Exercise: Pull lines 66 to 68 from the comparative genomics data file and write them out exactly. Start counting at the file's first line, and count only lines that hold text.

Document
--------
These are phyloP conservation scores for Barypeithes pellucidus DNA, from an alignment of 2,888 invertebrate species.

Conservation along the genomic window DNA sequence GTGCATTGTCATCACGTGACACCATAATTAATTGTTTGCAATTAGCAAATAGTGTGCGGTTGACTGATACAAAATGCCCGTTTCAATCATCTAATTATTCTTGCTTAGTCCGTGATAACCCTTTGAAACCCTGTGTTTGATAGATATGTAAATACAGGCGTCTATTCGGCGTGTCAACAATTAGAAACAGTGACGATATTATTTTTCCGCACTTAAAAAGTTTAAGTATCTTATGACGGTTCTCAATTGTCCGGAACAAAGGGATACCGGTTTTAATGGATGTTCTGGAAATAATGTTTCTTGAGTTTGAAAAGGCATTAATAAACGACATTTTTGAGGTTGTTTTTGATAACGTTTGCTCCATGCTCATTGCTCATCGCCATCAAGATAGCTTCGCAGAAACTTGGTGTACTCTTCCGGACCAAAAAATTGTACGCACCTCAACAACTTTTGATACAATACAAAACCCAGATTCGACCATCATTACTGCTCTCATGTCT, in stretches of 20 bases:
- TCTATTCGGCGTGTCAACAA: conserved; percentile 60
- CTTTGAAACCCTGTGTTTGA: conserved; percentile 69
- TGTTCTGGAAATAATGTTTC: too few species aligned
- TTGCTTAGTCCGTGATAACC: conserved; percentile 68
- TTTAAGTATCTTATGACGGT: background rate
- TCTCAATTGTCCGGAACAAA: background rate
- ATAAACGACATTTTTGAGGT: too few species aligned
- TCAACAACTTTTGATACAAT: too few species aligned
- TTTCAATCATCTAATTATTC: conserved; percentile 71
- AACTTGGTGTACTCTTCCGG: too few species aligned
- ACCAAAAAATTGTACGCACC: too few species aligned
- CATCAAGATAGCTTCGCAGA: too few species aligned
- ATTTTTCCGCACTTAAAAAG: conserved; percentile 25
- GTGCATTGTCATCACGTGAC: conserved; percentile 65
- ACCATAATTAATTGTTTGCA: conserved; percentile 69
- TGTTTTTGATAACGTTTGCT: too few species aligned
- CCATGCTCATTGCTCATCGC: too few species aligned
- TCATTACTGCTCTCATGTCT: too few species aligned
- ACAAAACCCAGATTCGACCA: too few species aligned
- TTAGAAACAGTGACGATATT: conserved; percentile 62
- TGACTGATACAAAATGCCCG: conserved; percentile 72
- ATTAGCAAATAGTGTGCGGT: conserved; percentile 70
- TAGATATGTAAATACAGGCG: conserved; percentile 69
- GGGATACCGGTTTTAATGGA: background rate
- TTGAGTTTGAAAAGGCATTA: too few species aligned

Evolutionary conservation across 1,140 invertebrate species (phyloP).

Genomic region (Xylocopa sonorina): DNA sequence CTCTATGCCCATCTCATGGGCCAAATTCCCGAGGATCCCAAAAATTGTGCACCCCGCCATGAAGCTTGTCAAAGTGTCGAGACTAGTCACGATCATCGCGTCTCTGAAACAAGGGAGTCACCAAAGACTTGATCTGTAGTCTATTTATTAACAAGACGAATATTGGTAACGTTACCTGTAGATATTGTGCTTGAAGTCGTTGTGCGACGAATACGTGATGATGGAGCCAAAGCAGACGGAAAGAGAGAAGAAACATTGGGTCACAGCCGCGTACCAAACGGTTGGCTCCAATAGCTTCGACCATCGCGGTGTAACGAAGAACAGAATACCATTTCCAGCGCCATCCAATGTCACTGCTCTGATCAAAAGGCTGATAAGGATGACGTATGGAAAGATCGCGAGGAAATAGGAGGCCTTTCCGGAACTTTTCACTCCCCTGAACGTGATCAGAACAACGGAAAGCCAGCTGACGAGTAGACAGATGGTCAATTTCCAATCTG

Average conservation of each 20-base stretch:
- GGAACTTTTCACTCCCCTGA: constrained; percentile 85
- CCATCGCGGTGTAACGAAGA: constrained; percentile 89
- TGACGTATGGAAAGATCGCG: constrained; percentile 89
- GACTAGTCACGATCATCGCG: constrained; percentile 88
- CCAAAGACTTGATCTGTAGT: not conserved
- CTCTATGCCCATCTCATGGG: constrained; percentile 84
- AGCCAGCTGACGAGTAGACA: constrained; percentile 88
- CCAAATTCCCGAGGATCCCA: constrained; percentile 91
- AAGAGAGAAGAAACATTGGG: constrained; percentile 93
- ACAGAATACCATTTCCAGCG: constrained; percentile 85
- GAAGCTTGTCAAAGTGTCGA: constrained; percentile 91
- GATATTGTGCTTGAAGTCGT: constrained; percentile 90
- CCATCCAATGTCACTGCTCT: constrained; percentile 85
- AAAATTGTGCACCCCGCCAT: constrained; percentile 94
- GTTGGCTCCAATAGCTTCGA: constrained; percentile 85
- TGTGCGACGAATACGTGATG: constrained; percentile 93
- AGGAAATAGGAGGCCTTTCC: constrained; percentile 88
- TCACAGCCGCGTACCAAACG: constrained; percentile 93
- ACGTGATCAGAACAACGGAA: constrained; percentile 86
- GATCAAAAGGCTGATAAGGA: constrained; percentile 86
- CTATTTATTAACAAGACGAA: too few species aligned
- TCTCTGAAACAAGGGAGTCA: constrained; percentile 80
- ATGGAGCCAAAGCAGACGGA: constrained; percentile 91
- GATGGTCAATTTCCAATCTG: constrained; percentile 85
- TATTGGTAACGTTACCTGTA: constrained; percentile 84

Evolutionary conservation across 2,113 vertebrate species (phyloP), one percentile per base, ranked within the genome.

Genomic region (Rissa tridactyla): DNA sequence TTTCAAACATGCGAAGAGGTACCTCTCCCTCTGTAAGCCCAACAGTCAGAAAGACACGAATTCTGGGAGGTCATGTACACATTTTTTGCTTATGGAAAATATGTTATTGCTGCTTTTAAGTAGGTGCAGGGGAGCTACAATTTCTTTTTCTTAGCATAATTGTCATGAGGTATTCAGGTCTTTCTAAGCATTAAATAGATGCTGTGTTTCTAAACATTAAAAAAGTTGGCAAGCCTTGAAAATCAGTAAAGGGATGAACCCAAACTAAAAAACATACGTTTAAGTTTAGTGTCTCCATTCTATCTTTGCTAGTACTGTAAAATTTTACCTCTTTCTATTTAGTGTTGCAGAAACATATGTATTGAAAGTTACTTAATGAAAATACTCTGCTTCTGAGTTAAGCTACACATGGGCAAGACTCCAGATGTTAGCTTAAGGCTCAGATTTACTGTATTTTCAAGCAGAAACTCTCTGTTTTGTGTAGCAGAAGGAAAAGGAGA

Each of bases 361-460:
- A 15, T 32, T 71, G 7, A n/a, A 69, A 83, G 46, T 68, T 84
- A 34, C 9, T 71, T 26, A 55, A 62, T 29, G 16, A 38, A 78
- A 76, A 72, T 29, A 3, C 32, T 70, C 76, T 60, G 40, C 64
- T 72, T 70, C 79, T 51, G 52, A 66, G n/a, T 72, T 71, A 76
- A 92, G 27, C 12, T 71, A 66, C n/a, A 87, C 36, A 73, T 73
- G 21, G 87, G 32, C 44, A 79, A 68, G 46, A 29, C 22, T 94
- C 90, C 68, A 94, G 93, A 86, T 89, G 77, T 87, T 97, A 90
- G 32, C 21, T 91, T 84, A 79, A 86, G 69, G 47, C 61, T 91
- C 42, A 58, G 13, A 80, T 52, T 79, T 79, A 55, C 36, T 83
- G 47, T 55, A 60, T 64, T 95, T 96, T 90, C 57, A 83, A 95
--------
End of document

- G 32, C 21, T 91, T 84, A 79, A 86, G 69, G 47, C 61, T 91
- C 42, A 58, G 13, A 80, T 52, T 79, T 79, A 55, C 36, T 83
- G 47, T 55, A 60, T 64, T 95, T 96, T 90, C 57, A 83, A 95